Imperial College London

Scientists discover mechanism controlling spread of pancreatic cancer

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Imperial scientists

Scientists have shown it is possible to reverse a key process that allows pancreatic cancer cells to grow and spread around the body.

"By better understanding what drives the aggressive spread of pancreatic cancer, we hope to now exploit this knowledge and identify ways to make pancreatic cancer less aggressive, and more treatable." Professor Axel Behrens Scientific Director, CRUK Convergence Science Centre

A new study led by Professor Axel Behrens, Scientific Director of the Cancer Research UK Convergence Science Centre, has shown that it is possible to reverse a key process that allows pancreatic cancer cells to grow and spread around the body.

The findings of the study, published in Nature, show that a protein called GREM1 is key to regulating the type of cells found in pancreatic cancer – and manipulating its levels can both fuel and reverse the ability of these cells to change into a more aggressive subtype.

Researchers from Cancer Research UK Convergence Science Centre, Imperial College London and The Institute of Cancer Research, studied pancreatic cancer with the gene that makes the GREM1 protein switched off in mice, and in pancreatic ‘mini-tumours', which are also known as organoids.

They found that switching off GREM1 caused the tumour cells to rapidly change shape and develop new properties that help them invade new tissues and migrate around the body. Within just 10 days, all the tumour cells changed their identity into a dangerous, invasive cell type.

Switching off the gene also made tumours in mice more likely to spread. The researchers studied a mouse model of pancreatic ductal adenocarcinoma (PDAC) – the most common and aggressive form of the disease. The results show that around 90 per cent of mice without functioning GREM1 developed tumours which had spread to their liver, compared to 15 per cent of mice where GREM1 was working normally.

Pancreatic cancer has the lowest survival rates of common cancers. Less than seven per cent of people will survive for five years or more. More than 10,000 people are diagnosed with pancreatic cancer in the UK each year, and more than 9,000 will die from it.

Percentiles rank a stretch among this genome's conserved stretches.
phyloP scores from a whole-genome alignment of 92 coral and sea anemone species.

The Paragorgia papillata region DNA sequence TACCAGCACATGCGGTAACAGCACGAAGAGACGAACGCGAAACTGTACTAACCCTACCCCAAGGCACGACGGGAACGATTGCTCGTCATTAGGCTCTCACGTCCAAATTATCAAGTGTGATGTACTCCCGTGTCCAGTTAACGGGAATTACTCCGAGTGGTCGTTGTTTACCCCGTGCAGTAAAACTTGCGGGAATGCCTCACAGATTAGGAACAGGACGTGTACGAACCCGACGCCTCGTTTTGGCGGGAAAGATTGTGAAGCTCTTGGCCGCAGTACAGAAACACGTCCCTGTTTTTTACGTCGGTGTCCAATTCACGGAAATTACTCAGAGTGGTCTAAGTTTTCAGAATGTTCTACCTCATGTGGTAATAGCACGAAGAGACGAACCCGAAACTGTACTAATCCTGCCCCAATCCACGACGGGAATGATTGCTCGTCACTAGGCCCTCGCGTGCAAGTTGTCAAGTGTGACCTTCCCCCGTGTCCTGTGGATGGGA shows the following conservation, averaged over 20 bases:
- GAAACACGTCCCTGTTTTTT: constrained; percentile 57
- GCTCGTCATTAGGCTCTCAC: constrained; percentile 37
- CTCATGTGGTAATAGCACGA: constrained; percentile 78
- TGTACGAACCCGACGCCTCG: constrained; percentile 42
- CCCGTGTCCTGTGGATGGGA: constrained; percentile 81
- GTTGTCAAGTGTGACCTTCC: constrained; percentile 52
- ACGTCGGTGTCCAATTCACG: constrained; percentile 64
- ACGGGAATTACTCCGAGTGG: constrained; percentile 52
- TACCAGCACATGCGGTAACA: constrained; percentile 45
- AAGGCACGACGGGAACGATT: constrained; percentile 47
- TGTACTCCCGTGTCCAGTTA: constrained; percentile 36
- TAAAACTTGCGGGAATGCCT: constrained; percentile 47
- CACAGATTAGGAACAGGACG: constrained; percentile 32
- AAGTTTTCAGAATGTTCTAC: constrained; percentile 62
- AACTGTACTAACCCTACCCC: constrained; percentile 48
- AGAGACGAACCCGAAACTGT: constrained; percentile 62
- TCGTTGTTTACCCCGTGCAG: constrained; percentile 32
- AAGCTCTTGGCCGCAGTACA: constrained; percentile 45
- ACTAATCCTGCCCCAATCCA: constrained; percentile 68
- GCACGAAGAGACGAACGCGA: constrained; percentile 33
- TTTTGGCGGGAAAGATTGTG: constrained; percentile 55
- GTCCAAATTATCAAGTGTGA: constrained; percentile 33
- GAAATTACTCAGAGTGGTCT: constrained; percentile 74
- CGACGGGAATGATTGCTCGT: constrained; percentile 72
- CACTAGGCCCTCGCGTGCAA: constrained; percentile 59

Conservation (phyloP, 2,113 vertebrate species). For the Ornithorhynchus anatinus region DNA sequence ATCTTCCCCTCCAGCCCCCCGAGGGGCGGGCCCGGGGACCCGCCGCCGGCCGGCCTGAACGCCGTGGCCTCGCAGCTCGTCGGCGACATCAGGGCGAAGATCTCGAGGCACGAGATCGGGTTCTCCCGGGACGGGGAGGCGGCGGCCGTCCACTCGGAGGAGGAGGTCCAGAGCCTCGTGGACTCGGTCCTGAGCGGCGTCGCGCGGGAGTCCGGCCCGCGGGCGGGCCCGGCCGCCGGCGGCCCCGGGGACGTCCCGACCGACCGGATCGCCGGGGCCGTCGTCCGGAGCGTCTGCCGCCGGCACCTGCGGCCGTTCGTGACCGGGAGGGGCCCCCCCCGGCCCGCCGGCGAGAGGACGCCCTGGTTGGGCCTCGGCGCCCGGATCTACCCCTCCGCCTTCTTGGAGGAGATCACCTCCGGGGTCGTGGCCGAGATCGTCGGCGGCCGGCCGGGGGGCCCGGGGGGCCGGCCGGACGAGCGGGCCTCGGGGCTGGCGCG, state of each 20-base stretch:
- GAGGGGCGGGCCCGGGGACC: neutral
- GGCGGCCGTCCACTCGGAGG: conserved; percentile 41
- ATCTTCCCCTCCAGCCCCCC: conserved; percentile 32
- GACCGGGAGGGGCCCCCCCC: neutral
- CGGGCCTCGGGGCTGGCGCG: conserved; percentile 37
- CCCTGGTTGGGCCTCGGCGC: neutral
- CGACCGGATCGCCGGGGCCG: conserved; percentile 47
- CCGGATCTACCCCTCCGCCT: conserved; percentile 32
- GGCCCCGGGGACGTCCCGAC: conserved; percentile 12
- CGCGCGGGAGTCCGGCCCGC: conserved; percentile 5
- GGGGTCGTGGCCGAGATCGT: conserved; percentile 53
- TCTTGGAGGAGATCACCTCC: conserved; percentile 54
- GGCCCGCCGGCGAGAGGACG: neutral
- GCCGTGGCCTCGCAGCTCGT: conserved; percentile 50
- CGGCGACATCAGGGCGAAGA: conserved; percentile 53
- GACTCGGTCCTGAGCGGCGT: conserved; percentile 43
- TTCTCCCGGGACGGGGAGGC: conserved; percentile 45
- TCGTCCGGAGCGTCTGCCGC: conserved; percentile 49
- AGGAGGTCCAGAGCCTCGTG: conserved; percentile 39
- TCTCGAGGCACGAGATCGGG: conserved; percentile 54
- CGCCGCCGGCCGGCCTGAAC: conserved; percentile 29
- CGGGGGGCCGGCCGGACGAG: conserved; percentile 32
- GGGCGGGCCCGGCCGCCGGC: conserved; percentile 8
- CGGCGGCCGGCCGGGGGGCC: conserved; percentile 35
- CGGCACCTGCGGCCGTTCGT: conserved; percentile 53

Speaking about the findings, Professor Axel Behrens said: “This is an important and fundamental discovery that opens up a new avenue for uncovering treatments for pancreatic cancer. We have shown that it is possible to reverse cell fate in pancreatic cancer in the lab – turning back the clock on aggressive tumours and switching them to a state that makes them easier to treat."

He adds: “By better understanding what drives the aggressive spread of pancreatic cancer, we hope to now exploit this knowledge and identify ways to make pancreatic cancer less aggressive, and more treatable.”

Crucially, the scientists, who were largely funded by The Institute of Cancer Research (ICR), showed that boosting GREM1 levels could reverse this process and cause invasive cell types to revert into a less dangerous form. Researchers hope, in the future, to use this knowledge to find ways to reverse more advanced pancreatic cancer into a less aggressive form, which is easier to treat.

The researchers, who work in the Breast Cancer Now Toby Robins Research Centre at the ICR, stress that the science is early stage, and significant amounts of research would be required to discover and develop treatments that change PDAC cell fates and make the tumour respond better to therapies. However, fundamental discoveries such as this are crucial in directing efforts to find new cancer drugs and treatments.

The researchers also discovered that another protein, called BMP2, is involved in regulating GREM1, and that these two proteins regulate the form PDAC cells ultimately take, according to a mathematical model first proposed by Alan Turing in 1952. These ‘Turing patterns’ are found in nature – from the patterns on the skin of the giant puffer fish to seashells – and strikingly the same sort of patterns are seen in the different types of cells found in pancreatic cancer. Further studies are needed to determine whether this model is also applicable in other forms of cancer.

Speaking about the results of the study and future work, Professor Kristian Helin, Chief Executive of The Institute of Cancer Research, London, said: “This new finding has broadened our understanding of the molecular basis of how pancreatic cancer gains the ability to grow and spread around the body. Although more work is required, this type of fundamental research is essential for developing concepts for new and more effective treatments for cancer.”


Linxiang Lan, Theodore Evan, Huafu Li, Aasia Hussain, E. Josue Ruiz, May Zaw Thin, Rute M. M. Ferreira, Hari Ps, Eva M. Riising, Yoh Zen, Jorge Almagro, Kevin W. Ng, Pablo Soro-Barrio, Jessica Nelson, Gabriela Koifman, Joana Carvalho, Emma L. Nye, Yulong He, Changhua Zhang, Anguraj Sadanandam, Axel Behrens. GREM1 is required to maintain cellular heterogeneity in pancreatic cancer. Nature, 2022; DOI: 10.1038/s41586-022-04888-7

Materials provided by the Institute of Cancer Research. Content edited for style and length.

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Dorcas Ishaya

Dorcas Ishaya
Department of Surgery & Cancer